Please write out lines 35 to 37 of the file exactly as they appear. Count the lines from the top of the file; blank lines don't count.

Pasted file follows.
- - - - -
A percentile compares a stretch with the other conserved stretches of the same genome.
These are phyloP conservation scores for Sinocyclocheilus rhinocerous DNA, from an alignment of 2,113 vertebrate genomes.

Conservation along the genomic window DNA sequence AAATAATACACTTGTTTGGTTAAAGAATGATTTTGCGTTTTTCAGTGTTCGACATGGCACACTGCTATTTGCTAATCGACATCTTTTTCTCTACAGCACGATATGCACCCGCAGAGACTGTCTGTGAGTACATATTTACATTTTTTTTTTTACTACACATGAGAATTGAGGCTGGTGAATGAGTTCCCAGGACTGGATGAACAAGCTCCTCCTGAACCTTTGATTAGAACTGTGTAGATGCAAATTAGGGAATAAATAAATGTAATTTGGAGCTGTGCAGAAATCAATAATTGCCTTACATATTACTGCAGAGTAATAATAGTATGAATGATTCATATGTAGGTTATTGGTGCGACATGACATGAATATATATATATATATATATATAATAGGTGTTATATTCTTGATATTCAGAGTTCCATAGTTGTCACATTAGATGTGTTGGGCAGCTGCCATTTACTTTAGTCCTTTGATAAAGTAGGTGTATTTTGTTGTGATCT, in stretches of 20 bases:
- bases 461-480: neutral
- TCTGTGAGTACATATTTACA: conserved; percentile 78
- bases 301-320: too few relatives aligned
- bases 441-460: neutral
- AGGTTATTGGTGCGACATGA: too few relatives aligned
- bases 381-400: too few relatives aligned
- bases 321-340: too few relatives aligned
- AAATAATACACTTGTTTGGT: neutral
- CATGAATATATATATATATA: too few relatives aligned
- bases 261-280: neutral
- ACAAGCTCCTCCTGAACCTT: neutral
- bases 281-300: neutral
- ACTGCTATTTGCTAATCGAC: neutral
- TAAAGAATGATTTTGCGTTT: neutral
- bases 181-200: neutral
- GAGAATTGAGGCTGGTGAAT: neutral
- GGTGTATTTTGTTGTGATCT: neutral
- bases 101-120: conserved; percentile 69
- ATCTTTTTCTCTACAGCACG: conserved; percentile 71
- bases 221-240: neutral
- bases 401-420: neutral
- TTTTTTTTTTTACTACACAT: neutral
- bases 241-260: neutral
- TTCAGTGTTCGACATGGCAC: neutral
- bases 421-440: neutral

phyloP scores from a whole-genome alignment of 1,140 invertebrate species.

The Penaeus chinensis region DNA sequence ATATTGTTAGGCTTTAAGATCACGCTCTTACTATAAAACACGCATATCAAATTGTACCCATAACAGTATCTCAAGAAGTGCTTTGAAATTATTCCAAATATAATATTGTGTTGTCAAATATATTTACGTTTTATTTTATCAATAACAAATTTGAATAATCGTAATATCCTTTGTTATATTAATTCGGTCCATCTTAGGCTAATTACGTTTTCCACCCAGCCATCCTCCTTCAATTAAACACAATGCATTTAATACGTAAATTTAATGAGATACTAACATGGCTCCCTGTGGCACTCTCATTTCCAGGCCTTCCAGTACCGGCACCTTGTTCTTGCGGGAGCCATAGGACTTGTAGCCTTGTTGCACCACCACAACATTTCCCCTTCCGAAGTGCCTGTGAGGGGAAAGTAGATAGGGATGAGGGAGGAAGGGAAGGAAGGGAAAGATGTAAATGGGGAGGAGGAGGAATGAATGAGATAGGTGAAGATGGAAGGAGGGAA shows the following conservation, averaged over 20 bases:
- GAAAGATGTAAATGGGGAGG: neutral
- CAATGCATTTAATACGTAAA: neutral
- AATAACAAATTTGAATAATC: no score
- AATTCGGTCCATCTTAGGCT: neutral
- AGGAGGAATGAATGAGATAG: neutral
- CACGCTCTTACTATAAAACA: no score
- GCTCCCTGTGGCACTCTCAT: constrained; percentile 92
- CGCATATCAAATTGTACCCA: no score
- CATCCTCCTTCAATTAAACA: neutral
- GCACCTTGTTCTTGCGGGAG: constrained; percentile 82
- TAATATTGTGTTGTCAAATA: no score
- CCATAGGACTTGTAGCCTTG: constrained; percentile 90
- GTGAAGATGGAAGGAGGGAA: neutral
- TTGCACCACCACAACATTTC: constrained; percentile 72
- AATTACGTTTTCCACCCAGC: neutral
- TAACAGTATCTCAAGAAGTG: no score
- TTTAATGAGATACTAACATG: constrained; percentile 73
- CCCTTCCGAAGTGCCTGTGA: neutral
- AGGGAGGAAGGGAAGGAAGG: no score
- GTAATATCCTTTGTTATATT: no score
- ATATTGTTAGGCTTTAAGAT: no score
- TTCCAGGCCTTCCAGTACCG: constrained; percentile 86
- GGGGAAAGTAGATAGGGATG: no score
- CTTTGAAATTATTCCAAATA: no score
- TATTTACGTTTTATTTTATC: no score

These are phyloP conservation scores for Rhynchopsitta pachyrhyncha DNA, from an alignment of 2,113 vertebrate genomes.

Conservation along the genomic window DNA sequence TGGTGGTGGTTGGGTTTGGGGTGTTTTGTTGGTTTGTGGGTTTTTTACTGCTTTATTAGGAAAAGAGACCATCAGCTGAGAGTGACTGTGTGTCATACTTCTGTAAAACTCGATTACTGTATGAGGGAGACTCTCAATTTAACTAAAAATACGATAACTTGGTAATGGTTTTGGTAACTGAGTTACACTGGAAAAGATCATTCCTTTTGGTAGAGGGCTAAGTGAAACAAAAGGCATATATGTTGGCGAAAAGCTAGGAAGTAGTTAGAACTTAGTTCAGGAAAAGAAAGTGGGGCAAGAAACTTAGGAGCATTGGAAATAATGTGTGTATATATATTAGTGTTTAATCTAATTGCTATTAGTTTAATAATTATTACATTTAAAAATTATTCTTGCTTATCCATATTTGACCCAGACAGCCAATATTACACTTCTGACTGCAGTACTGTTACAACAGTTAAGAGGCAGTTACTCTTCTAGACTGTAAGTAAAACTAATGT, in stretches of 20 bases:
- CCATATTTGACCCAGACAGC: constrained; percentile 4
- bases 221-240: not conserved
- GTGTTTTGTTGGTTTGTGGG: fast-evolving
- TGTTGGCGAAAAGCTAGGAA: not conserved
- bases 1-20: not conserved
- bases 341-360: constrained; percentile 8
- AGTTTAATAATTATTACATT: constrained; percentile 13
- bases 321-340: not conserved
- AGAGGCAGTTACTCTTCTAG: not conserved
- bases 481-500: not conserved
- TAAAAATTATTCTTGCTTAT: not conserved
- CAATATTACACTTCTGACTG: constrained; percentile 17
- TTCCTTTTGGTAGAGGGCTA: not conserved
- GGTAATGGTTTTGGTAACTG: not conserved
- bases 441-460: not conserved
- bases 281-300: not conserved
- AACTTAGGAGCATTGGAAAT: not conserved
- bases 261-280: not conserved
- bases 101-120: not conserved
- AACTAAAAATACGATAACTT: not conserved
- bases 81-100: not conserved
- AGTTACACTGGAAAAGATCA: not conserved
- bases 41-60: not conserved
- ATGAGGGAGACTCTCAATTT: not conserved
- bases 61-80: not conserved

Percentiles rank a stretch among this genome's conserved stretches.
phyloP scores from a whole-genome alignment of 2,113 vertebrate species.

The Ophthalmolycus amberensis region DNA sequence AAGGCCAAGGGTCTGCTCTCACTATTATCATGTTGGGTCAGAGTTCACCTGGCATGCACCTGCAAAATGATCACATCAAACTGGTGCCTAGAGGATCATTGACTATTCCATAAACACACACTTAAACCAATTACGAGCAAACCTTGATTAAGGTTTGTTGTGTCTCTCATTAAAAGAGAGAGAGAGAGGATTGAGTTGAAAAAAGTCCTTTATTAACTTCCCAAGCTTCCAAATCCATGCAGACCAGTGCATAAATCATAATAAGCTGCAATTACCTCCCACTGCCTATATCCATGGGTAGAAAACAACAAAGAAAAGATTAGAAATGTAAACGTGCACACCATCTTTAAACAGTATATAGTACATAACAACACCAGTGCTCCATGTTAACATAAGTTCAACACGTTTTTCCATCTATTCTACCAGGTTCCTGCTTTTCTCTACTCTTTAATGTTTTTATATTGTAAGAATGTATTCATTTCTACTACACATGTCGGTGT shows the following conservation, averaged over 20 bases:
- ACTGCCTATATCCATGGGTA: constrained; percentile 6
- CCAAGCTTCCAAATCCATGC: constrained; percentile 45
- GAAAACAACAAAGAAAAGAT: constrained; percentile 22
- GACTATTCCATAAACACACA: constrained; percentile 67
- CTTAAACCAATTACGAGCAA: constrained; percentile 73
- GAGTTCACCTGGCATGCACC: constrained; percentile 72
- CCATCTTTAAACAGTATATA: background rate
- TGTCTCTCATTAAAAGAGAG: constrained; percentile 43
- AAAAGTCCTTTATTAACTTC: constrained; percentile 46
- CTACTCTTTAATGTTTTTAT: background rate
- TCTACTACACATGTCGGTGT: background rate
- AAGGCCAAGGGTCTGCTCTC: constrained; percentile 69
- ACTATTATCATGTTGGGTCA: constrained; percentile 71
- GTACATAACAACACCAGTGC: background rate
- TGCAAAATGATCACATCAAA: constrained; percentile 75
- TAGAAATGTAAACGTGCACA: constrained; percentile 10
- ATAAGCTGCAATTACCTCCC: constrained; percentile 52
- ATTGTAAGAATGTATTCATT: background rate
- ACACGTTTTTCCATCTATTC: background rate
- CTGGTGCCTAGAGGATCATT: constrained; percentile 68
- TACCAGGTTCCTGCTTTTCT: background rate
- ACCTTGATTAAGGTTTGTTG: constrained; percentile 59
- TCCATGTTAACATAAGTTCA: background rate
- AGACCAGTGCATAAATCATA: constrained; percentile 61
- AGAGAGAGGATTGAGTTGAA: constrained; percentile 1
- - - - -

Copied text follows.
- AGGAGGAATGAATGAGATAG: neutral
- CACGCTCTTACTATAAAACA: no score
- GCTCCCTGTGGCACTCTCAT: constrained; percentile 92